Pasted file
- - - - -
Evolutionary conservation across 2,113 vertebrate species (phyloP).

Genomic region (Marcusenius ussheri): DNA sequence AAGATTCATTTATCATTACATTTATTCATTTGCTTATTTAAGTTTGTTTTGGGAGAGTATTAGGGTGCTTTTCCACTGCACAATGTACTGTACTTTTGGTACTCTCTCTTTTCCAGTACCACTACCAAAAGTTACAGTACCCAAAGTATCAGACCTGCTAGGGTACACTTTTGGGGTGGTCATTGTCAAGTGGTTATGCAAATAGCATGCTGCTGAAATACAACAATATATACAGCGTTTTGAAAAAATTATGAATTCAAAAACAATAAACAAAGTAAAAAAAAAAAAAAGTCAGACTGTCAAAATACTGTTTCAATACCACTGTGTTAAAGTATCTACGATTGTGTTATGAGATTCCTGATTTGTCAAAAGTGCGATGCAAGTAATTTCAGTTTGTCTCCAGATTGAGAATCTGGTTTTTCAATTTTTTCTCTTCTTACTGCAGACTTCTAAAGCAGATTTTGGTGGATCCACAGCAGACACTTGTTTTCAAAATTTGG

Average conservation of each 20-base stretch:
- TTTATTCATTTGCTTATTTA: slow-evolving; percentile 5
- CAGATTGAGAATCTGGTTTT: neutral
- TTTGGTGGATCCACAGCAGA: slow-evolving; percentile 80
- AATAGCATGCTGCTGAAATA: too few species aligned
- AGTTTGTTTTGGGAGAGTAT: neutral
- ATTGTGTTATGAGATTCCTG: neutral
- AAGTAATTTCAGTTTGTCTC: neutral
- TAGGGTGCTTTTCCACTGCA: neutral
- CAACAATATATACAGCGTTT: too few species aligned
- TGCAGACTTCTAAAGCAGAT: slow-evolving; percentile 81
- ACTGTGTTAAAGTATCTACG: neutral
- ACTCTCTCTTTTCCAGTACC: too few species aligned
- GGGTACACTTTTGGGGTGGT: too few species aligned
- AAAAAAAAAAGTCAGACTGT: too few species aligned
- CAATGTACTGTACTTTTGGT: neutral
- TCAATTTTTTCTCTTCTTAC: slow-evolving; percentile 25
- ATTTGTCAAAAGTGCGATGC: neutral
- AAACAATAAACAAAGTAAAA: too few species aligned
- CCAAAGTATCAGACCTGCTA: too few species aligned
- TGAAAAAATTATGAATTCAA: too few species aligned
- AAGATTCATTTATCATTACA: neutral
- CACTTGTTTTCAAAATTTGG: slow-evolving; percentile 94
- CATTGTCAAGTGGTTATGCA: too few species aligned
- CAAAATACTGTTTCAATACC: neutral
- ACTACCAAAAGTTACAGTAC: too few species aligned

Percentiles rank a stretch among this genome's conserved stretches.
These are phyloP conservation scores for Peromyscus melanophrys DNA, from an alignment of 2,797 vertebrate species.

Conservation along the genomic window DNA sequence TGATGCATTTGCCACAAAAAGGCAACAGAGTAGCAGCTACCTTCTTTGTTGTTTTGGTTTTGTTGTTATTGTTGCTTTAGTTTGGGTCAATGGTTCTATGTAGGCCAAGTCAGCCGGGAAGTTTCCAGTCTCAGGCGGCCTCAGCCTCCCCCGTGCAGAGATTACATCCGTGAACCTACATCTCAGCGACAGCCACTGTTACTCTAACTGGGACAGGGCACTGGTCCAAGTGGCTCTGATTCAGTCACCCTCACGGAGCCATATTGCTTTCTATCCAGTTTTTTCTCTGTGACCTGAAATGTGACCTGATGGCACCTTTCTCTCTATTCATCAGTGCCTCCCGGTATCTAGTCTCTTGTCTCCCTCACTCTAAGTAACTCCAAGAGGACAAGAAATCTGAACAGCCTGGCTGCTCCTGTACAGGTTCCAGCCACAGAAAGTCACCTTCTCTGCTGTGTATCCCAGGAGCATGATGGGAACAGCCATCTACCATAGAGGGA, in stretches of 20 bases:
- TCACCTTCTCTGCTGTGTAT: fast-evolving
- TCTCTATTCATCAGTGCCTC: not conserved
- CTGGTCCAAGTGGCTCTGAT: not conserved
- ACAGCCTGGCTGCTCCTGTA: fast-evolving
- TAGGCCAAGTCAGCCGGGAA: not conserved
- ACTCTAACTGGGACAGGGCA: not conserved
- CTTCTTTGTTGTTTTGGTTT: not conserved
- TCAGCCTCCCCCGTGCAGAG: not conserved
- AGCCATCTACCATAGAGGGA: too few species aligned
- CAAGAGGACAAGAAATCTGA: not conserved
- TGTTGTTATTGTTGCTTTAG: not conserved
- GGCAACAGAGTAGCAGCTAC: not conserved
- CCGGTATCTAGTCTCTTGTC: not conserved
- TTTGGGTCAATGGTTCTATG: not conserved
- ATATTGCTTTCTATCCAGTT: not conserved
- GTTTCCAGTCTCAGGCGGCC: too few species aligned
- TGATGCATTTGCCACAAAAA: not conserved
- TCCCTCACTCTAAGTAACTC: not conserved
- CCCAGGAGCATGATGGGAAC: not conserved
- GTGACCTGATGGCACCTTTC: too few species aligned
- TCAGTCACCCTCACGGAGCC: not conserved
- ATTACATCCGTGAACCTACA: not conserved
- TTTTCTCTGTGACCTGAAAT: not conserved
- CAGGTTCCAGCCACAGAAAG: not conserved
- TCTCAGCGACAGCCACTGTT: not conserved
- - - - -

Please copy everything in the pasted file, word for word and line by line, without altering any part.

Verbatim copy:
Evolutionary conservation across 2,113 vertebrate species (phyloP).

Genomic region (Marcusenius ussheri): DNA sequence AAGATTCATTTATCATTACATTTATTCATTTGCTTATTTAAGTTTGTTTTGGGAGAGTATTAGGGTGCTTTTCCACTGCACAATGTACTGTACTTTTGGTACTCTCTCTTTTCCAGTACCACTACCAAAAGTTACAGTACCCAAAGTATCAGACCTGCTAGGGTACACTTTTGGGGTGGTCATTGTCAAGTGGTTATGCAAATAGCATGCTGCTGAAATACAACAATATATACAGCGTTTTGAAAAAATTATGAATTCAAAAACAATAAACAAAGTAAAAAAAAAAAAAAGTCAGACTGTCAAAATACTGTTTCAATACCACTGTGTTAAAGTATCTACGATTGTGTTATGAGATTCCTGATTTGTCAAAAGTGCGATGCAAGTAATTTCAGTTTGTCTCCAGATTGAGAATCTGGTTTTTCAATTTTTTCTCTTCTTACTGCAGACTTCTAAAGCAGATTTTGGTGGATCCACAGCAGACACTTGTTTTCAAAATTTGG

Average conservation of each 20-base stretch:
- TTTATTCATTTGCTTATTTA: slow-evolving; percentile 5
- CAGATTGAGAATCTGGTTTT: neutral
- TTTGGTGGATCCACAGCAGA: slow-evolving; percentile 80
- AATAGCATGCTGCTGAAATA: too few species aligned
- AGTTTGTTTTGGGAGAGTAT: neutral
- ATTGTGTTATGAGATTCCTG: neutral
- AAGTAATTTCAGTTTGTCTC: neutral
- TAGGGTGCTTTTCCACTGCA: neutral
- CAACAATATATACAGCGTTT: too few species aligned
- TGCAGACTTCTAAAGCAGAT: slow-evolving; percentile 81
- ACTGTGTTAAAGTATCTACG: neutral
- ACTCTCTCTTTTCCAGTACC: too few species aligned
- GGGTACACTTTTGGGGTGGT: too few species aligned
- AAAAAAAAAAGTCAGACTGT: too few species aligned
- CAATGTACTGTACTTTTGGT: neutral
- TCAATTTTTTCTCTTCTTAC: slow-evolving; percentile 25
- ATTTGTCAAAAGTGCGATGC: neutral
- AAACAATAAACAAAGTAAAA: too few species aligned
- CCAAAGTATCAGACCTGCTA: too few species aligned
- TGAAAAAATTATGAATTCAA: too few species aligned
- AAGATTCATTTATCATTACA: neutral
- CACTTGTTTTCAAAATTTGG: slow-evolving; percentile 94
- CATTGTCAAGTGGTTATGCA: too few species aligned
- CAAAATACTGTTTCAATACC: neutral
- ACTACCAAAAGTTACAGTAC: too few species aligned

Percentiles rank a stretch among this genome's conserved stretches.
These are phyloP conservation scores for Peromyscus melanophrys DNA, from an alignment of 2,797 vertebrate species.

Conservation along the genomic window DNA sequence TGATGCATTTGCCACAAAAAGGCAACAGAGTAGCAGCTACCTTCTTTGTTGTTTTGGTTTTGTTGTTATTGTTGCTTTAGTTTGGGTCAATGGTTCTATGTAGGCCAAGTCAGCCGGGAAGTTTCCAGTCTCAGGCGGCCTCAGCCTCCCCCGTGCAGAGATTACATCCGTGAACCTACATCTCAGCGACAGCCACTGTTACTCTAACTGGGACAGGGCACTGGTCCAAGTGGCTCTGATTCAGTCACCCTCACGGAGCCATATTGCTTTCTATCCAGTTTTTTCTCTGTGACCTGAAATGTGACCTGATGGCACCTTTCTCTCTATTCATCAGTGCCTCCCGGTATCTAGTCTCTTGTCTCCCTCACTCTAAGTAACTCCAAGAGGACAAGAAATCTGAACAGCCTGGCTGCTCCTGTACAGGTTCCAGCCACAGAAAGTCACCTTCTCTGCTGTGTATCCCAGGAGCATGATGGGAACAGCCATCTACCATAGAGGGA, in stretches of 20 bases:
- TCACCTTCTCTGCTGTGTAT: fast-evolving
- TCTCTATTCATCAGTGCCTC: not conserved
- CTGGTCCAAGTGGCTCTGAT: not conserved
- ACAGCCTGGCTGCTCCTGTA: fast-evolving
- TAGGCCAAGTCAGCCGGGAA: not conserved
- ACTCTAACTGGGACAGGGCA: not conserved
- CTTCTTTGTTGTTTTGGTTT: not conserved
- TCAGCCTCCCCCGTGCAGAG: not conserved
- AGCCATCTACCATAGAGGGA: too few species aligned
- CAAGAGGACAAGAAATCTGA: not conserved
- TGTTGTTATTGTTGCTTTAG: not conserved
- GGCAACAGAGTAGCAGCTAC: not conserved
- CCGGTATCTAGTCTCTTGTC: not conserved
- TTTGGGTCAATGGTTCTATG: not conserved
- ATATTGCTTTCTATCCAGTT: not conserved
- GTTTCCAGTCTCAGGCGGCC: too few species aligned
- TGATGCATTTGCCACAAAAA: not conserved
- TCCCTCACTCTAAGTAACTC: not conserved
- CCCAGGAGCATGATGGGAAC: not conserved
- GTGACCTGATGGCACCTTTC: too few species aligned
- TCAGTCACCCTCACGGAGCC: not conserved
- ATTACATCCGTGAACCTACA: not conserved
- TTTTCTCTGTGACCTGAAAT: not conserved
- CAGGTTCCAGCCACAGAAAG: not conserved
- TCTCAGCGACAGCCACTGTT: not conserved